Day 29 - Dunkirk to Batavia
Greetings from Batavia New York! What an eventful day yesterday! Let me tell you that when you are facing down a 140 mile ride, the last thing you want is to take a wrong turn and add to those miles. But wouldn't you know it, we did exactly that.
We started off a little earlier than the rest of the group since members of the Wolf-pack are known to be a little slower than the rest. It took us about 15 minutes before we realized that we missed a turn, and since my dad had packed his Garmin navigator and mine wasn't working, we decided to follow another member of our group's GPS, thinking to ourseleves that maybe he a found a shortcut.
By the time we realized that we had completely and utterly gotten ourselves lost, we were sitting on our bikes looking at the Pennsylvania border, 30 miles ahead of when it was supposed to appear. Slightly deflated, we pulled into a gas station and admitted our lack of direction to our ride leader. He agreed to meet us at a rendezvous that would see us to the correct course. By the time we were back on track, the rest of the group were miles and miles ahead of us.
So much for the early start! By the time we pulled into the hotel, it was 5 o'clock in the evening and we had traveled a little over 150 miles. Thankfully there were no massive climbs or endless rolling hills to tackle. Instead we had a steady 10 mph headwind that let us know how slow we were going. But we pressed forward and made it to our destination, capturing some beautiful scenery as we pedaled past the endless waters of Lake Erie. It was truly amazing to ride next to such a massive body of water wasn't for so long and just take it all in. We must have rode along its shores for 80 or 90 miles yesterday, and kept riding alongside for most of our morning as we left the hotel behind for an active recovery day.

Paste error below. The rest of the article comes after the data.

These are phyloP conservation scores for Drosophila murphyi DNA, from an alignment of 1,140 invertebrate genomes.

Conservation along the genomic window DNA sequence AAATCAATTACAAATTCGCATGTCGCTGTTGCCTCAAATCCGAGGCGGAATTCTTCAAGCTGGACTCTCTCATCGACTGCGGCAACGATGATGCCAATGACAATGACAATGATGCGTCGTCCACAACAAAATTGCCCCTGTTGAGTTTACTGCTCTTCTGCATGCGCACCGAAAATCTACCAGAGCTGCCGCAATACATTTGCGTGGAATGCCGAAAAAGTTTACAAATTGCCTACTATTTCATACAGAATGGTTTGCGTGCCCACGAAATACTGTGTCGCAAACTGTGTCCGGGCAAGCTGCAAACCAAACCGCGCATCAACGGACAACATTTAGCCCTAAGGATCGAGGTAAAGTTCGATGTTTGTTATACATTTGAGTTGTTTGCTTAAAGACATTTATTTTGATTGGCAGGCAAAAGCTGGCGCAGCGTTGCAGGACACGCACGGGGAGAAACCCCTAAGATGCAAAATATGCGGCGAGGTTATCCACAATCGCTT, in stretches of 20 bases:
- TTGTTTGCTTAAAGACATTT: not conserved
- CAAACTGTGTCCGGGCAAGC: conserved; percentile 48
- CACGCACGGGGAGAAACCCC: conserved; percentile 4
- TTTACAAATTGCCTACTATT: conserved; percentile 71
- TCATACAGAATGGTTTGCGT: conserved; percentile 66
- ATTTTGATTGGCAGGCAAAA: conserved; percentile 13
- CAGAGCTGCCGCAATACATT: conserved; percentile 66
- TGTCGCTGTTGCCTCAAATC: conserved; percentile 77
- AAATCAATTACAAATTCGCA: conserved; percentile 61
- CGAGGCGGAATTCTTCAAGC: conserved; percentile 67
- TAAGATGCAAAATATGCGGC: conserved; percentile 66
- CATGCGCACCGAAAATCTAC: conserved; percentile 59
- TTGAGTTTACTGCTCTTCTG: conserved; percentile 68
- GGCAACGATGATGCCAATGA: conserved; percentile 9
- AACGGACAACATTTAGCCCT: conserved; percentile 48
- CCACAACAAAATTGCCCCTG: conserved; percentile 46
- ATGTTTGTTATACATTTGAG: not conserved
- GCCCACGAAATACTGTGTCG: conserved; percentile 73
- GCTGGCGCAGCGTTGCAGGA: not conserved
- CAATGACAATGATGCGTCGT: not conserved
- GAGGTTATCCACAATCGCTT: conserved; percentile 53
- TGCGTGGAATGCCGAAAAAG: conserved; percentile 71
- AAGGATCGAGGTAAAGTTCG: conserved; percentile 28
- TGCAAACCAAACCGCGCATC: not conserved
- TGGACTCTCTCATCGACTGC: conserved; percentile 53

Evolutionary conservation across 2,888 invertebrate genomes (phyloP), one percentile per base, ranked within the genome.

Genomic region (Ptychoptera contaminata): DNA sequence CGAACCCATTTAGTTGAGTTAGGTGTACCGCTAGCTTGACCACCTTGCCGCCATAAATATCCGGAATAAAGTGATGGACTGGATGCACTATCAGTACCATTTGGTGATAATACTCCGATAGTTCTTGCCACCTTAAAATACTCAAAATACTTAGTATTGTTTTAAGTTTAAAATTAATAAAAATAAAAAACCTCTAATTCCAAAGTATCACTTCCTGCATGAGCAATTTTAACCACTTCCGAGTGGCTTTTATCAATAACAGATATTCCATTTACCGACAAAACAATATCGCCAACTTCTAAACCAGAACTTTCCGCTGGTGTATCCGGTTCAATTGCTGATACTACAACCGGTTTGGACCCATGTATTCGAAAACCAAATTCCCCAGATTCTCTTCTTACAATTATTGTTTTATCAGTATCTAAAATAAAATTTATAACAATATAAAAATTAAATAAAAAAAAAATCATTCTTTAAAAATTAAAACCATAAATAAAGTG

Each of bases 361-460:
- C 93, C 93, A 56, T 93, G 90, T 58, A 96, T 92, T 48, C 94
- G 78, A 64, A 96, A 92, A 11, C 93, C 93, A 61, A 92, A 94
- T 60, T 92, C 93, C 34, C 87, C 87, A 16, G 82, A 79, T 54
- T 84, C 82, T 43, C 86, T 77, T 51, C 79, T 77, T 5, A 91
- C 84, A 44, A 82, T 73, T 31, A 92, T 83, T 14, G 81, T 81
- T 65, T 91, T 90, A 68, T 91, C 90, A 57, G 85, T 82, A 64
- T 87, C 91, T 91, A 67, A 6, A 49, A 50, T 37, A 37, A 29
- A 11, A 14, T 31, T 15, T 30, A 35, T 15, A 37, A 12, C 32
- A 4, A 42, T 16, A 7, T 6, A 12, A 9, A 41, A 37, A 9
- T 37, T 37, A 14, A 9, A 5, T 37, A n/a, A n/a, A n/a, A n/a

Today was a nice leisurely ride of only 82 miles. It was warmer than expected, but with plenty of water to drink and the occasional milkshake, we were in good spirits by the time we pulled into Batavia. It's amazing to think that in only four relatively short days, we will have finally made it to the East Coast. There is a great feeling of accomplishment and pride in my fellow riders, but also the stirrings of sadness as our trip continues to wind down. I've been very fortunate to have spent time with such adventurous and determined people, and I hope to keep in touch with many of them after this ride has run its course.
The next four days are going to be tough. We will be averaging about 120 miles per day and my body is starting to protest against all of this time on the road. But being so close to the end, it shouldn't be too hard to press onward until we have reached out goal.